Makerspace is the hot topic this year. The American Library Association is running online classes on it. The New Media Consortium’s Horizon Report lists it as one of the hot up and coming topics. It is the theme for a number of conferences. Makerspace is a buzzword for remaking unused space into community involved space and extending the offerings of schools, libraries and other organizations. The skills required to conceive and operate a makerspace can be all over the map depending on the focus of the organization. But they are not calling for strictly defined skills. There are few places that even teach makerspace as a discrete field. In the spirit of the dot.coms of the last decade it is a field in development and most skills are self-taught or learned on the job.
Who is your audience?
Before choosing the space and the stuff you need to know who your audience is? Is it children, adults, a combination of both? Are they students?, student teachers?, hobbyists? crafters? Are they already makers? Local business people? Or a combination of a number of these groups? Libraries already serve a broad population depending on the type of library you may already have things in place. Obviously you can’t serve everyone at once so targeting the times the space/event is available is desirable. And, you don’t have to know it all. Each of these groups has or can develop expertise across a broad range of activities. Ideally your goal is to empower them to take the lead. It’s no longer a world of “sage on the stage” and even the youngest children have something to bring to the table—even to teach—and potentially create something new. As a practice I don’t let anyone get away who expresses some familiarity with something we haven’t offered yet. I recruit them as engineers of experience and expand the pool of expertise and enthusiasm that we can tap into.
Science, Technology and STEM
Libraries remade themselves 30 years ago when computers hit the scene. Computers were embraced and incorporated into the information and back end of the field. Like the rest of the world though, the inner delving and practical applications of the software were largely ignored except by systems librarians and IT people. The rest of us were satisfied that learning how to construct a proper Boolean argument was sufficiently high tech and alarming enough. In schools, shop and home economics departments were repurposed into computer and technology departments. Shop tools were phased out. The push for STEM (or STEAM-science, technology, engineering, art and math) has changed the playing field in education and in some cases added additional job qualifications or opportunities to the library field. Yet, I have been watching the job postings as they come up and realize that the idea of makerspace/hackerspace is still quite new and as undefined as the early days of computers. The desired qualifications range from engineers to artists and craftspeople. The way to learn it is “on-the-job” and it is more often driven by the passion of the person than any academic qualifications. Given the creative and innovative nature of the new discipline that makes sense. It also makes it hard to figure out how to get the experience that will qualify you to do it. At some point there will undoubtedly be an authority who declares that thus-and-so degree, accreditation or certificate will qualify a person as a maker. Until then it will remain passion driven and self-taught.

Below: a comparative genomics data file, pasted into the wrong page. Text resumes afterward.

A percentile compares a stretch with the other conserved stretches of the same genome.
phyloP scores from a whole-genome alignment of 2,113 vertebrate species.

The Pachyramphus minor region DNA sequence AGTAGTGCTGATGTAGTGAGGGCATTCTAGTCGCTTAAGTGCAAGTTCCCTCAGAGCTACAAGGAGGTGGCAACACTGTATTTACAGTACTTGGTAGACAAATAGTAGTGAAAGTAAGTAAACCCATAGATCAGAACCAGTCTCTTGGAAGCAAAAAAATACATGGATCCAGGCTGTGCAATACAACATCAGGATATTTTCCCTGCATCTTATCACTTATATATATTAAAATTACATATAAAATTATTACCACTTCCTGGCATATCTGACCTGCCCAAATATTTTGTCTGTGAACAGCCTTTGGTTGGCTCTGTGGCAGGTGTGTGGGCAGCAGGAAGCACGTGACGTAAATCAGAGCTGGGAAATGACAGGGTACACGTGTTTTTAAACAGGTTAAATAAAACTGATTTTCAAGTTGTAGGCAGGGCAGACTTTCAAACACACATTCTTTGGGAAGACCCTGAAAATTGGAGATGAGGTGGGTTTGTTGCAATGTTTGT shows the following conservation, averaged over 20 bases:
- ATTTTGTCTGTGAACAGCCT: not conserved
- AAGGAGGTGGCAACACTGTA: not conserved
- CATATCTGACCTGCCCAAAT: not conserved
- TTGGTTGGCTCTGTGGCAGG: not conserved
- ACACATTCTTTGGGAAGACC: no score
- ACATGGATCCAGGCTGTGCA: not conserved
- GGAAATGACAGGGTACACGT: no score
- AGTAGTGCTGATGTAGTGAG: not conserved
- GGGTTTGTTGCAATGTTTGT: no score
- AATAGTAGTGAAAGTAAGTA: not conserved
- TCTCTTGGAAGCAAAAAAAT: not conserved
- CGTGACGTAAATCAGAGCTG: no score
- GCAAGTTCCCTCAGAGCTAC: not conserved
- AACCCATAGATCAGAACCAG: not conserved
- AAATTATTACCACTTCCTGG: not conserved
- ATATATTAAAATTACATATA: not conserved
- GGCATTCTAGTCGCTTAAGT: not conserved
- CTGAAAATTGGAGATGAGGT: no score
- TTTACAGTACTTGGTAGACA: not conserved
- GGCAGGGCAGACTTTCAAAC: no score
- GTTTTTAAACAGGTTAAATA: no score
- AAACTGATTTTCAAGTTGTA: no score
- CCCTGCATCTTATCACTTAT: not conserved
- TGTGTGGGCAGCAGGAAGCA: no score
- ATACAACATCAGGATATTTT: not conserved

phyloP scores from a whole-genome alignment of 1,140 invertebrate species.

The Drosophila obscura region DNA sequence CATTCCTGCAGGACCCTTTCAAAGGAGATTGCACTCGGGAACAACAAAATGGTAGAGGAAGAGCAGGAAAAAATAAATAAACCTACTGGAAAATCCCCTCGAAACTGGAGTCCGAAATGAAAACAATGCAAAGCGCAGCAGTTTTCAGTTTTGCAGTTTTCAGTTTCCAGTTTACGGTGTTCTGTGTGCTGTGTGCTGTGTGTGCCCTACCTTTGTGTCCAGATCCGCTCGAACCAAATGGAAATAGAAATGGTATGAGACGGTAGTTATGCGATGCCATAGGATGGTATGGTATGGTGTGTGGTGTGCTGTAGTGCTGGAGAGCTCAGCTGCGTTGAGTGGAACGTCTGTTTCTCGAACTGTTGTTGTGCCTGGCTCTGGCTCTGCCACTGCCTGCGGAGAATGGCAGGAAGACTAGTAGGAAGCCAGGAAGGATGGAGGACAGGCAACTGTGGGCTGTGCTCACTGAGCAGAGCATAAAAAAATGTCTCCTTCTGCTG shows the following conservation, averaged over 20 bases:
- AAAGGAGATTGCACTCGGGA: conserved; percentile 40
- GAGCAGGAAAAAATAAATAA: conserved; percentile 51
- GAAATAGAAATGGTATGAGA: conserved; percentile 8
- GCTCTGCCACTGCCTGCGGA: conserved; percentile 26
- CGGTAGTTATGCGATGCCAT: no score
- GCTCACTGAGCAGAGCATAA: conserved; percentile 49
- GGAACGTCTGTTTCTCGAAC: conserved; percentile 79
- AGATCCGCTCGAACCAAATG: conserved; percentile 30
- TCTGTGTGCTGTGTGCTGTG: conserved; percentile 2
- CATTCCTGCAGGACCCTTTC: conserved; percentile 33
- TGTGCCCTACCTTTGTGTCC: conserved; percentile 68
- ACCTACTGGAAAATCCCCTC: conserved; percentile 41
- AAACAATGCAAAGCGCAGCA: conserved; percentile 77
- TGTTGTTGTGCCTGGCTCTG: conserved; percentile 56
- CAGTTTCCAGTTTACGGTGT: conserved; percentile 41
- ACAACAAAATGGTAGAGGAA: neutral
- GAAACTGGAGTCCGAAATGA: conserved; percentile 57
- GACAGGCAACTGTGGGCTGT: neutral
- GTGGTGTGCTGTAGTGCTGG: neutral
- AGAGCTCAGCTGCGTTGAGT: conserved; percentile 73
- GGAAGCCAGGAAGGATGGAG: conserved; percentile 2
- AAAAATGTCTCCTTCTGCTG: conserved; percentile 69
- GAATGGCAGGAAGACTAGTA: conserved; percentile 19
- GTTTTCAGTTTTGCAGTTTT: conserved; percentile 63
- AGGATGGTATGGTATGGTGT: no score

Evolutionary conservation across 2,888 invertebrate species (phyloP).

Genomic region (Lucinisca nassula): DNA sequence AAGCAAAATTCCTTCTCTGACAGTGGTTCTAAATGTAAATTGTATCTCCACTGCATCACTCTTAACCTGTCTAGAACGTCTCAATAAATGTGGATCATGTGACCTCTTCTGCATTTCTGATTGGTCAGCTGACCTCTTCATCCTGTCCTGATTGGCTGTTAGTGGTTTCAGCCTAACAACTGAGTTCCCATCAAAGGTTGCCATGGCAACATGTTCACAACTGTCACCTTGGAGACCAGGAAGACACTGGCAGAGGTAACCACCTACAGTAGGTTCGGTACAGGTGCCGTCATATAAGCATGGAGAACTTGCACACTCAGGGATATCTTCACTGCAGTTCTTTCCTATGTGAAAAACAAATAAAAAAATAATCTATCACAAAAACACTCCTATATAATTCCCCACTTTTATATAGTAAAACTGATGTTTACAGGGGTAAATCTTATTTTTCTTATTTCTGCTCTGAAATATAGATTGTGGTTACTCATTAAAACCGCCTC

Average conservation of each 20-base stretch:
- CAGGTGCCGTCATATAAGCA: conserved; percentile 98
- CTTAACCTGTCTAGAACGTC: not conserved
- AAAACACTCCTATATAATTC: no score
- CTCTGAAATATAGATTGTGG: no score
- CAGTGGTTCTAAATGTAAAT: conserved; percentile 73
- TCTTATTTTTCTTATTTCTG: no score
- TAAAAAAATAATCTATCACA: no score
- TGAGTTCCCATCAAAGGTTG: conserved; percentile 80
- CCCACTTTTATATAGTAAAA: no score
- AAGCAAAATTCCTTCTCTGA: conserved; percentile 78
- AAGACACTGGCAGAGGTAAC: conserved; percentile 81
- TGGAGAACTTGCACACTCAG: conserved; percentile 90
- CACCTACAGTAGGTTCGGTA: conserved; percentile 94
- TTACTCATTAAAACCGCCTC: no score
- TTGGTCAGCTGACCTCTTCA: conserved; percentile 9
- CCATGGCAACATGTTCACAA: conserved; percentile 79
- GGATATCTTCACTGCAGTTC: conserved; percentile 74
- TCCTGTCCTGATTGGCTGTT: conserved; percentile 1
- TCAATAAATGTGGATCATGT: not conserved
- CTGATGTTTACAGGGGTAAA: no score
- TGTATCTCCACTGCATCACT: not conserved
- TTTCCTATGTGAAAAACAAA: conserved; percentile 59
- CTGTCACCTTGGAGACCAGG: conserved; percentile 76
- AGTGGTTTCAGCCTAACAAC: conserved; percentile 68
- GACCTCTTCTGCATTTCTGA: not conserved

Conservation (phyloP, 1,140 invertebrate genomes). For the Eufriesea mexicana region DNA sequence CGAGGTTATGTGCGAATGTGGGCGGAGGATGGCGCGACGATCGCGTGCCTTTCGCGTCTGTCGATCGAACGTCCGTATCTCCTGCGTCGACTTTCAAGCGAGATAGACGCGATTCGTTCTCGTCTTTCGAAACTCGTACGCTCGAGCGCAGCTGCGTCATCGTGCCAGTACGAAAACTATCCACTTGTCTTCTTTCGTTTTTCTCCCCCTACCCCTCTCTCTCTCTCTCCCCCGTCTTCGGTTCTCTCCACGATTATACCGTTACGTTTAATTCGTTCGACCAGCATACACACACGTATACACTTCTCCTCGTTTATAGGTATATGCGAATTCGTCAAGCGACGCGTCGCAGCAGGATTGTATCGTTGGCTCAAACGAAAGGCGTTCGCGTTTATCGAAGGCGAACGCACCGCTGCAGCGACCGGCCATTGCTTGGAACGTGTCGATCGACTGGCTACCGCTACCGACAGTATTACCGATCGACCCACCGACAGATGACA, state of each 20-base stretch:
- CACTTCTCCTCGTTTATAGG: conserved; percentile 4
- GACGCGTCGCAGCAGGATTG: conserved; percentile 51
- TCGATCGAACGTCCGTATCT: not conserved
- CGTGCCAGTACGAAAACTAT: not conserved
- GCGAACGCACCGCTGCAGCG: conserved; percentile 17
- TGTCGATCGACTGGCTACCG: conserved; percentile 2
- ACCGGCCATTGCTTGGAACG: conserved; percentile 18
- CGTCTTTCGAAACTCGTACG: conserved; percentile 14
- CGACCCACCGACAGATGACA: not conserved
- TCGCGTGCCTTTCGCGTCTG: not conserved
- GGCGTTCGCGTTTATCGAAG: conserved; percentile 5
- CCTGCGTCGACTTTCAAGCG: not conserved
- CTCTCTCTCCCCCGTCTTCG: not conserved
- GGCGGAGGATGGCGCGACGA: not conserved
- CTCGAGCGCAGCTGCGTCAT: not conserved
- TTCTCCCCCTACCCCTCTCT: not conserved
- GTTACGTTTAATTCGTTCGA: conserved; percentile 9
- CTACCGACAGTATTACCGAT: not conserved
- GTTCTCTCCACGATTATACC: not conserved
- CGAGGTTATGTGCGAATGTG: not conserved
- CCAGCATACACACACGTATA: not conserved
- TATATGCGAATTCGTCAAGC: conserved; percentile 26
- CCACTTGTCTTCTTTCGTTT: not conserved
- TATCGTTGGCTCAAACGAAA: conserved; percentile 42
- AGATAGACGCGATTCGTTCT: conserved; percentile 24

Art and craft with some design thrown in
Usually the artistic field coincides with the library field in the children’s area where crayons, markers and cut paper abound. These are key tools for teachers. But it’s not just child’s play anymore as both teens and adults are also learning to expect some sort of engagement with handwork and access to technology beyond word processing.
A class of natural makers has risen out of the creative sector. Artists and craftspeople who have been “making” as a way of life are finding their way into library and school makerspaces. Sometimes these folks happen to be librarians and teachers too. Creativity and problem-solving are the hallmark of creative workers and ironically are key factors in the success of makerspaces. They are also key to developing an innovative and nimble organization.